Statute of Limitations

The statutes of limitations set forth in the CPLR are default rules, and parties generally are free to modify default rules by agreement.  But statutes of limitations also further the important public interests, such as avoiding stale claims and giving repose to our affairs.  In light of the public interests involved, there are substantial limits on how much parties can agree to lengthen, shorten, or waive the limitations periods applicable to claims arising under New York law.

For example, while parties can agree to a shorter limitations period than prescribed by the CPLR, a recent case by Albany County Commercial Division Justice Richard Platkin serves as a sharp reminder that a contractually shortened limitations period must be reasonable under the circumstances and, in many cases, the reasonableness of such an agreement depends not only on the length of the limitations period itself, but also on the accrual date.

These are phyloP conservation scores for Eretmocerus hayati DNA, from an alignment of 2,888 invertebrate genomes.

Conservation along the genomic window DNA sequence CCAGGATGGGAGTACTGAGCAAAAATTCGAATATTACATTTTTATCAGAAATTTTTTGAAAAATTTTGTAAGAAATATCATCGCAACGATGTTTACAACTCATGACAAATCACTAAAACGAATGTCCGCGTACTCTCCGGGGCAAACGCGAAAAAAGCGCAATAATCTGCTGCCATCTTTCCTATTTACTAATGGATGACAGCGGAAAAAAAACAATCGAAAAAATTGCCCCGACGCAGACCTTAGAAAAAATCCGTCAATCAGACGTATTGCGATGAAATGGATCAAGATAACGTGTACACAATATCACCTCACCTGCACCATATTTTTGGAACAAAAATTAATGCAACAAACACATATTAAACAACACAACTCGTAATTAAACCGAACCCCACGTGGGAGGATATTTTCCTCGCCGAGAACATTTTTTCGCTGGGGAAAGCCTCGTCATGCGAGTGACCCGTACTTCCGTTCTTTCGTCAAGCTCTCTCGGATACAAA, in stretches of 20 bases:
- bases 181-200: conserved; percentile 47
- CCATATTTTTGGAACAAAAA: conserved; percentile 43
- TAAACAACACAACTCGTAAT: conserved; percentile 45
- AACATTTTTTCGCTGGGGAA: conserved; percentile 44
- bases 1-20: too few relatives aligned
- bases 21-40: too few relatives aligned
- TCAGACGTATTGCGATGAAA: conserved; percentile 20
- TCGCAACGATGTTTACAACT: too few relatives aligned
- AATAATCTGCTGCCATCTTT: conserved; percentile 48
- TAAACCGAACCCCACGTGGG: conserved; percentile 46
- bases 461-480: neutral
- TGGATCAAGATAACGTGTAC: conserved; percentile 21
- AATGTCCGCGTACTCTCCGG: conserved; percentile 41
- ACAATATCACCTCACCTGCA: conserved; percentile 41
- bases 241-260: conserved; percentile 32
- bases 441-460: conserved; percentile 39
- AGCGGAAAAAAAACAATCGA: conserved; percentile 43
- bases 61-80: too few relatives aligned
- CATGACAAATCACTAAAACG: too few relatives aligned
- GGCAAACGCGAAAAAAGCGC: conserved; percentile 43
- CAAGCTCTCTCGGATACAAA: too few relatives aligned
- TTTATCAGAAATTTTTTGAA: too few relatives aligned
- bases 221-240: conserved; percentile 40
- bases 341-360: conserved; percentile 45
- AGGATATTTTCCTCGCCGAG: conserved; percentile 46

Continue Reading Expect Careful Scrutiny of Contractually Shortened Statutes of Limitations

Generally speaking, a court does not have the discretion to extend a statute of limitations.  A court can, however, consistent with its inherent equitable powers, preclude a defendant from asserting a statute of limitations defense where the defendant’s own intentional misconduct prevented the plaintiff from timely filing suit.  This equitable doctrine, known as equitable